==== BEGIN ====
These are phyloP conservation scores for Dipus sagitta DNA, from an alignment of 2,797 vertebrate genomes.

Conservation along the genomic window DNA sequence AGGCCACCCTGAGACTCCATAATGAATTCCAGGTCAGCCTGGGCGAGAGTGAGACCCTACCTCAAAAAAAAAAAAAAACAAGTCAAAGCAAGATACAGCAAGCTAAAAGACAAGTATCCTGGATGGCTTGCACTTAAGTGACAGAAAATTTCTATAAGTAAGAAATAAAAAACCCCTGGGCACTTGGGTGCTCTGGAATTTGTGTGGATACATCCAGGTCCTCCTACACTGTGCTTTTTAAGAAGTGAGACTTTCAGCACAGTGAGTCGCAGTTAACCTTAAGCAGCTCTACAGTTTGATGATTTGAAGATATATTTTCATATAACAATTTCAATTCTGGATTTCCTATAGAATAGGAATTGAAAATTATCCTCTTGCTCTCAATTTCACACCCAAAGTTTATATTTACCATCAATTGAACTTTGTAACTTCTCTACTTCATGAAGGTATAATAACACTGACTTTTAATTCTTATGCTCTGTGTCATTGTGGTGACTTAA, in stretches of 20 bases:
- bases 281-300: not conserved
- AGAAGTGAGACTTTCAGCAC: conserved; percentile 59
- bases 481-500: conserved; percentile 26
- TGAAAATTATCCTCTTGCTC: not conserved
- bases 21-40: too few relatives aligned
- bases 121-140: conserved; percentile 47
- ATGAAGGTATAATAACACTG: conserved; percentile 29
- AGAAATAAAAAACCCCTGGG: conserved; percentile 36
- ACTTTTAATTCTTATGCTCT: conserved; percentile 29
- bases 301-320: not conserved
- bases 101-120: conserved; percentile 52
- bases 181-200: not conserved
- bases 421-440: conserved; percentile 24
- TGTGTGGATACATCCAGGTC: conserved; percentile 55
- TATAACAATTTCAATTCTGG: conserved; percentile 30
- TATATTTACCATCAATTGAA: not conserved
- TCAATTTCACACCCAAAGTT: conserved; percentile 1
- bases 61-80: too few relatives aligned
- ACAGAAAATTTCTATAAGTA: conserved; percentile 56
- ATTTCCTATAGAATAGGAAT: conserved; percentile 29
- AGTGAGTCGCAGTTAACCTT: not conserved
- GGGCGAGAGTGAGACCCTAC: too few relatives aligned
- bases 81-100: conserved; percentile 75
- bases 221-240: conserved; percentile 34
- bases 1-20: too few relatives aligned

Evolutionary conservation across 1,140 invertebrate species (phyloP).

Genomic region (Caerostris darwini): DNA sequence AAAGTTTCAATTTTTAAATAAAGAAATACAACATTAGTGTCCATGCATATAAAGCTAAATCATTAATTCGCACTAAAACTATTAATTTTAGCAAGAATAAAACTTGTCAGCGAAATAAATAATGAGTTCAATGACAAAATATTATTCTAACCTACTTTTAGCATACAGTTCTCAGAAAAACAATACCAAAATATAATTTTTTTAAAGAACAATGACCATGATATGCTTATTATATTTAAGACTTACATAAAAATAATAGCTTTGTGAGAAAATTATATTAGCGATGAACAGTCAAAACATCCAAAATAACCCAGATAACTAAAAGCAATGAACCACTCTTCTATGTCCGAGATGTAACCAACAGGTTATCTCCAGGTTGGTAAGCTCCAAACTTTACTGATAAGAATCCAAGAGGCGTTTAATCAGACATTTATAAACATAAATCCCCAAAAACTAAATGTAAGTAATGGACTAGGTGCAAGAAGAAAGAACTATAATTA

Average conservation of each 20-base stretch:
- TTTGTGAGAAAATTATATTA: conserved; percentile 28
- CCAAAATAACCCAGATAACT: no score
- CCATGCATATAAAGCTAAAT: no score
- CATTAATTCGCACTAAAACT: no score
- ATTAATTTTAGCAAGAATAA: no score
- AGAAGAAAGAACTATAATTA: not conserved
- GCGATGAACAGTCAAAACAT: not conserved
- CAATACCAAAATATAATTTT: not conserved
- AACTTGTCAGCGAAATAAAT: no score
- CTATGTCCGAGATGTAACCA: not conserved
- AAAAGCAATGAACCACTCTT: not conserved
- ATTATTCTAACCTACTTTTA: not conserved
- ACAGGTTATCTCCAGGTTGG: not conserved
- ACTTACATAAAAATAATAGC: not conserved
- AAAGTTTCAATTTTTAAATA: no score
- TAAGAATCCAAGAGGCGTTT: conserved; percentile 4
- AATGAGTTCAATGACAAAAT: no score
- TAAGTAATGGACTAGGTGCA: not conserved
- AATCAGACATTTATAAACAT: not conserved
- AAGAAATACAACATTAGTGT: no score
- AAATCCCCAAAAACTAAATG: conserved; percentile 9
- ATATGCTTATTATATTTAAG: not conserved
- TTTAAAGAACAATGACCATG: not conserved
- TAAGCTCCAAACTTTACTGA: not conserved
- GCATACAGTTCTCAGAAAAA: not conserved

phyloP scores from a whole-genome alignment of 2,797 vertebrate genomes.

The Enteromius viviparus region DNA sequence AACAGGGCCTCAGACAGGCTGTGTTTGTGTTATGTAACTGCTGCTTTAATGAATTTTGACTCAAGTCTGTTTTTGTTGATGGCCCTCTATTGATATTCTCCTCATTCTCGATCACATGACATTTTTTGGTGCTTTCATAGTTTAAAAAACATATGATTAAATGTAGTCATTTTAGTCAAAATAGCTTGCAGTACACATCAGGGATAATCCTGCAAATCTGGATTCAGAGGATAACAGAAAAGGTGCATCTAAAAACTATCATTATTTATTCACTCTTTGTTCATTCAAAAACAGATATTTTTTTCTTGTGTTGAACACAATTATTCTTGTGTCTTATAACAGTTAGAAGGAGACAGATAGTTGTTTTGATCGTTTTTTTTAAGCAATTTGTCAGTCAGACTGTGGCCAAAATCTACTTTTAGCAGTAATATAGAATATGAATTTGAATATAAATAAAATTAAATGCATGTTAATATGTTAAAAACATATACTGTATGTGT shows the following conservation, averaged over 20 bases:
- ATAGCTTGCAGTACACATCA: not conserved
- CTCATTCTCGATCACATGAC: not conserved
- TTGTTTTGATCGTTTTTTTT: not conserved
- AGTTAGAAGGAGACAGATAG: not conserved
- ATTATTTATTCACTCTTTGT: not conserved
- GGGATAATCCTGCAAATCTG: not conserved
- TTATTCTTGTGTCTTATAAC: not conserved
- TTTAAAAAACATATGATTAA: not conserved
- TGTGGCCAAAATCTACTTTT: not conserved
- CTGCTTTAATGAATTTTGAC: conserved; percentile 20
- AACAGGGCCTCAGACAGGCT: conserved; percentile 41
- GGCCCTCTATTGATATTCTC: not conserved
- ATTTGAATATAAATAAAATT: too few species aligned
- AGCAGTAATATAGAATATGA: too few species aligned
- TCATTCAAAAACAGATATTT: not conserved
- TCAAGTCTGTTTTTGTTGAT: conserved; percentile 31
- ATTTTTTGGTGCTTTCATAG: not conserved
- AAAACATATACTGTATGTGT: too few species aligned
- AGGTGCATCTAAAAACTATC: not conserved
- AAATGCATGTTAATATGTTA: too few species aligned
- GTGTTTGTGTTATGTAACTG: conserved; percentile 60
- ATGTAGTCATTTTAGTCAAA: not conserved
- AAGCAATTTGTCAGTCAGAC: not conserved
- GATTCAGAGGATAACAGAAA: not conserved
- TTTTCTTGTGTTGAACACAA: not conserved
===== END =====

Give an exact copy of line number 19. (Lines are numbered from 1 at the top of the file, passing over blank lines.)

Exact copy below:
- TCAATTTCACACCCAAAGTT: conserved; percentile 1